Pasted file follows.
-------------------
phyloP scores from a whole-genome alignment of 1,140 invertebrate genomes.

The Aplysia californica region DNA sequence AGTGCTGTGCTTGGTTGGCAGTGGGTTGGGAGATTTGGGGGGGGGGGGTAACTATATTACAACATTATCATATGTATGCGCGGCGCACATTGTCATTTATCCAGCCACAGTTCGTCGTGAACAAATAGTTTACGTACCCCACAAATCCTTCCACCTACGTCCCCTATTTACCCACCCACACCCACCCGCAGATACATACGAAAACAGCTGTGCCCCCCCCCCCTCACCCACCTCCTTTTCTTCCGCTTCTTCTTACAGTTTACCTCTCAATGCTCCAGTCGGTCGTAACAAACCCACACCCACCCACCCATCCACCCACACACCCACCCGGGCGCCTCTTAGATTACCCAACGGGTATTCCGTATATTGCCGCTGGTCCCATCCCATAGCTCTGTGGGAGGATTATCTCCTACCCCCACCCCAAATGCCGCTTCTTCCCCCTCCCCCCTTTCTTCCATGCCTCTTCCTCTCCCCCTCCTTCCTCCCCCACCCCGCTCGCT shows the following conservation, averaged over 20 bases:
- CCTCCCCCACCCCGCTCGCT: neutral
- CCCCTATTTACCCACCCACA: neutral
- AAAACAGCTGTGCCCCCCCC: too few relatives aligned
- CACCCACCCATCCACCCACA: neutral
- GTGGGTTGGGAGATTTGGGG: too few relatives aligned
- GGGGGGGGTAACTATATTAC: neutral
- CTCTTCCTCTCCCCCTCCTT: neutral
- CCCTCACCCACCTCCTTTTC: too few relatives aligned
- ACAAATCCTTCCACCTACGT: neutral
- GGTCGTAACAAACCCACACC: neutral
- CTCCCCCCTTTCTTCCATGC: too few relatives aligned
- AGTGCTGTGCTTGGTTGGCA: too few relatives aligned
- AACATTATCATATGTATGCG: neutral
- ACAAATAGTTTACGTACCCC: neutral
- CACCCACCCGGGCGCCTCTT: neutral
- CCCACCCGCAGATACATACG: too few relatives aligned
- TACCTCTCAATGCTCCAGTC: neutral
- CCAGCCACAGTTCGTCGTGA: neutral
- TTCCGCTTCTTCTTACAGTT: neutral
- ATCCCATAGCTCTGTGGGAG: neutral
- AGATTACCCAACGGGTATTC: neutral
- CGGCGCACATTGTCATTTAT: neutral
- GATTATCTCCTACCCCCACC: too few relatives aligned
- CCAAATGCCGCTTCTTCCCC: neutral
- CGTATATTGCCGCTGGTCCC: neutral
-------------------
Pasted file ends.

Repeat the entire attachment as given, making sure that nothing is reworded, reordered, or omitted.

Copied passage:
phyloP scores from a whole-genome alignment of 1,140 invertebrate genomes.

The Aplysia californica region DNA sequence AGTGCTGTGCTTGGTTGGCAGTGGGTTGGGAGATTTGGGGGGGGGGGGTAACTATATTACAACATTATCATATGTATGCGCGGCGCACATTGTCATTTATCCAGCCACAGTTCGTCGTGAACAAATAGTTTACGTACCCCACAAATCCTTCCACCTACGTCCCCTATTTACCCACCCACACCCACCCGCAGATACATACGAAAACAGCTGTGCCCCCCCCCCCTCACCCACCTCCTTTTCTTCCGCTTCTTCTTACAGTTTACCTCTCAATGCTCCAGTCGGTCGTAACAAACCCACACCCACCCACCCATCCACCCACACACCCACCCGGGCGCCTCTTAGATTACCCAACGGGTATTCCGTATATTGCCGCTGGTCCCATCCCATAGCTCTGTGGGAGGATTATCTCCTACCCCCACCCCAAATGCCGCTTCTTCCCCCTCCCCCCTTTCTTCCATGCCTCTTCCTCTCCCCCTCCTTCCTCCCCCACCCCGCTCGCT shows the following conservation, averaged over 20 bases:
- CCTCCCCCACCCCGCTCGCT: neutral
- CCCCTATTTACCCACCCACA: neutral
- AAAACAGCTGTGCCCCCCCC: too few relatives aligned
- CACCCACCCATCCACCCACA: neutral
- GTGGGTTGGGAGATTTGGGG: too few relatives aligned
- GGGGGGGGTAACTATATTAC: neutral
- CTCTTCCTCTCCCCCTCCTT: neutral
- CCCTCACCCACCTCCTTTTC: too few relatives aligned
- ACAAATCCTTCCACCTACGT: neutral
- GGTCGTAACAAACCCACACC: neutral
- CTCCCCCCTTTCTTCCATGC: too few relatives aligned
- AGTGCTGTGCTTGGTTGGCA: too few relatives aligned
- AACATTATCATATGTATGCG: neutral
- ACAAATAGTTTACGTACCCC: neutral
- CACCCACCCGGGCGCCTCTT: neutral
- CCCACCCGCAGATACATACG: too few relatives aligned
- TACCTCTCAATGCTCCAGTC: neutral
- CCAGCCACAGTTCGTCGTGA: neutral
- TTCCGCTTCTTCTTACAGTT: neutral
- ATCCCATAGCTCTGTGGGAG: neutral
- AGATTACCCAACGGGTATTC: neutral
- CGGCGCACATTGTCATTTAT: neutral
- GATTATCTCCTACCCCCACC: too few relatives aligned
- CCAAATGCCGCTTCTTCCCC: neutral
- CGTATATTGCCGCTGGTCCC: neutral